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What Can I do to Automate my Reactor?


If you have an application that employs batch reactors and you are looking for a way to improve the efficiency of your operation, seeing what process automation you have (and don’t have) in place is a good way to start.  When automation technologies are integrated into your system, they not only improve process control but they can also be an effective way to increase productivity, minimize costs and make your facility operate more ergonomically.

There are many different aspects of a reactor that can be measured and regulated via control systems; the ones you select to have automated should be based on your application-specific requirements.  Items that can be controlled/monitored through a control system include:


  1. Measuring and recording process variables

The ability to measure and record process variables such as temperature, pressure, and pH is critical in many applications that require precise measurements in order to maintain the reactive environment.  Keeping track of multi-variables electronically instead of manually not only saves time and increases organizational record-keeping but also minimizes miscalculations that can have a potentially detrimental effect on batch quality.


  1. On/Off functionality of valves

Valves are critical components of a process, as they control the starting and stopping of product from one piece of equipment to another.  Regardless of the type, their basic function is to regulate the flow of liquid or gas.  When choosing between a manual or actuated valve, there are a few factors you’ll need to take into consideration.  There is an additional cost associated with an automated valve versus a manual design, but it’s important to ask yourself how frequently does the valve need to be turned on/off?  And where is it located?  (Some valves are in difficult to reach locations, making automation a practical option.)  When you considering the labor costs of personnel having to perform the job manually in addition to possible human error it might make more sense to go for the automated option where you can be assured that your control system will provide reliable shutoff over a wide range of service conditions.  Can a person give you the same high integrity, repeatable tight shutoff performance?


  1. Reactor temperature control

It’s one thing to be able to measure and record temperature, but controlling it through automation gives you the power to change the temperature remotely or maintain a set point.  This capability will optimize the reaction rate of your process, resulting in better overall efficiency and an improvement in product yield.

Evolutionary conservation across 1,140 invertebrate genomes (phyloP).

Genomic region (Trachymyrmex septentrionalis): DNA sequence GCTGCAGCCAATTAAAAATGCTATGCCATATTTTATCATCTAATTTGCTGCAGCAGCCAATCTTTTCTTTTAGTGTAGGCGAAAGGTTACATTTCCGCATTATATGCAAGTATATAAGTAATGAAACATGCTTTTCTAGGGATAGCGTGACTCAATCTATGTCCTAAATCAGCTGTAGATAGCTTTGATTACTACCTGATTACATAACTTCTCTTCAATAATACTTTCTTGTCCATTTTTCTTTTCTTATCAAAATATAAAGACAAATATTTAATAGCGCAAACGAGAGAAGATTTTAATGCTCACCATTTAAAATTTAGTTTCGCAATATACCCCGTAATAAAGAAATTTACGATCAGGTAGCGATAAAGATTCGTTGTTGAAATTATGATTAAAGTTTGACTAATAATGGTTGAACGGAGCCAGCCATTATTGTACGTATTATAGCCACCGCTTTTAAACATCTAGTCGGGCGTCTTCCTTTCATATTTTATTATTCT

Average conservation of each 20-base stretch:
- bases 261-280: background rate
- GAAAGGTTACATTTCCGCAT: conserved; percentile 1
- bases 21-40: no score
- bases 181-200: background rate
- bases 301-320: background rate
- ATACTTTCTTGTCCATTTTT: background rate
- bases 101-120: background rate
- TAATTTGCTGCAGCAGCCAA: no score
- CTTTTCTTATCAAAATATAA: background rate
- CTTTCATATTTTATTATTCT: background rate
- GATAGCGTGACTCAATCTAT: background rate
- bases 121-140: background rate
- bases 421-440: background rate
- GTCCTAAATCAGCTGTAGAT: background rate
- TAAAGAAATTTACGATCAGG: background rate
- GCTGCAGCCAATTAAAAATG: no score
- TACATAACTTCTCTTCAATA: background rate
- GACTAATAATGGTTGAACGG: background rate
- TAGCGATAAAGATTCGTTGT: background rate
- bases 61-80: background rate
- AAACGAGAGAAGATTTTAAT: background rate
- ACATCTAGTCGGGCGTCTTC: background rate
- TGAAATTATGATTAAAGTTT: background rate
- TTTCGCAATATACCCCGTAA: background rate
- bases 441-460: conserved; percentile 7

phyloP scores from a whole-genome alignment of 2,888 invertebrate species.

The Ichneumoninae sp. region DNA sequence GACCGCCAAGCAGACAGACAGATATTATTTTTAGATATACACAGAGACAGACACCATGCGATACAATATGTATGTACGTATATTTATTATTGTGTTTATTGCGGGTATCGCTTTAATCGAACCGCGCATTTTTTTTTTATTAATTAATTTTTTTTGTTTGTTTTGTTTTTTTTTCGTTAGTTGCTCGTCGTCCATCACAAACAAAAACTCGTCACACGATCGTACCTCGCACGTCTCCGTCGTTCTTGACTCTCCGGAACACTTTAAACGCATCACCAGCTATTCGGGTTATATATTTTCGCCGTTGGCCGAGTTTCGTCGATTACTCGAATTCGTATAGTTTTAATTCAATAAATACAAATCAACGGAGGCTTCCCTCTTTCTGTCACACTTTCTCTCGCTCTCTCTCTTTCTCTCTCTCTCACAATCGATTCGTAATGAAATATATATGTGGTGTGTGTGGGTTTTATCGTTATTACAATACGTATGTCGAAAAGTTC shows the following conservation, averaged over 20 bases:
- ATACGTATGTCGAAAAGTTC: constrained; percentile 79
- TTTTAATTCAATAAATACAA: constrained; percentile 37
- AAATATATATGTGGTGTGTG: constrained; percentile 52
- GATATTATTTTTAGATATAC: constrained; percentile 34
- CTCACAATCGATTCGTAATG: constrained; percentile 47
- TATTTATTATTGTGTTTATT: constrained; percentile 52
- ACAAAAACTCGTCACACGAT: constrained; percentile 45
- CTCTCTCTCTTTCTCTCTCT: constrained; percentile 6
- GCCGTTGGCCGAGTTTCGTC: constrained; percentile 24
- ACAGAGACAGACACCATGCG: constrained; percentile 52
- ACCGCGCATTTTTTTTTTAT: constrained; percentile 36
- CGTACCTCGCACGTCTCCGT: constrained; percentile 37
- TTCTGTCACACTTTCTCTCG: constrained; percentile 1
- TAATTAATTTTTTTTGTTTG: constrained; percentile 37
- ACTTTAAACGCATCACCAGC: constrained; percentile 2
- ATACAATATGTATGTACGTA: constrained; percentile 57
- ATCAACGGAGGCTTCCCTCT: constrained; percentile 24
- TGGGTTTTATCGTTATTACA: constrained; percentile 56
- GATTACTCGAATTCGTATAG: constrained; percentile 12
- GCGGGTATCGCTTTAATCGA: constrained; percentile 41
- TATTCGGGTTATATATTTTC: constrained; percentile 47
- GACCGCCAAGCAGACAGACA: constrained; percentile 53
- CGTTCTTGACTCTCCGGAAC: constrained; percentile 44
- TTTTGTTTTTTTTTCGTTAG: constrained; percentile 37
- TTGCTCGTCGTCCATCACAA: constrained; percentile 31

DDPS reactors can be integrated with the Director Series temperature control module, which delivers accurate and reliable temperature control to your process vessel across a wide temperature range from -85° to 200°C.  The PLC controls even give you the ability to store temperature recipes, which can help standardize your operational procedures, a really handy feature for batch processes.  Data collection and trending are also available.


  1. Agitator on/off and speed control

The agitation speed has a major impact on batch reaction rate and mixing efficiency.  Depending on the process objectives (e.g. homogenization, suspension) and the characteristics of the products involved (e.g. viscous fluid, fragile crystals) and the liquid level of the batch, it is important to regulate when the agitator is on and at what speed it is running.  Automating this part of your process can ensure optimal mixing times and speeds are adhered too.


  1. Pressure/Vacuum control

There are many applications where the internal vessel atmosphere needs to be sustained under specific pressure or vacuum conditions with set-points that can vary throughout the lifecycle of the process. In many cases, catalysts are used to accelerate the rate of a reaction.  This often requires a product to be introduced in a precise portion and at a specific time into the vessel.  Also, many processes run their reaction unit under vacuum because the chemistry requires it or it lowers the boiling point of a solvent.  All of this needs to be accomplished while maintaining a specific pressure or vacuum within the reactor.  If the pressure/vacuum of the vessel isn’t maintained it will cause inaccuracy in the reaction.  The easy solution to this problem is simple pressure control automation.


  1. Recipe function

As we alluded to earlier in the post, recipes are a great tool for batch processes that allow you to pre-program certain parameters.  In addition to temperature control that we already touched upon, other functionalities like valve opening/shutoff, agitation speed, and timing of other variables in conjunction with one another can be set for multiple batches without any operator interaction.  Having a recipe in place is especially useful when you are evaluating a process.  Once the run has been analyzed, you can make recommendations and fine tune the recipe to help optimize the process for future runs.


  1. Record variables to form a batch record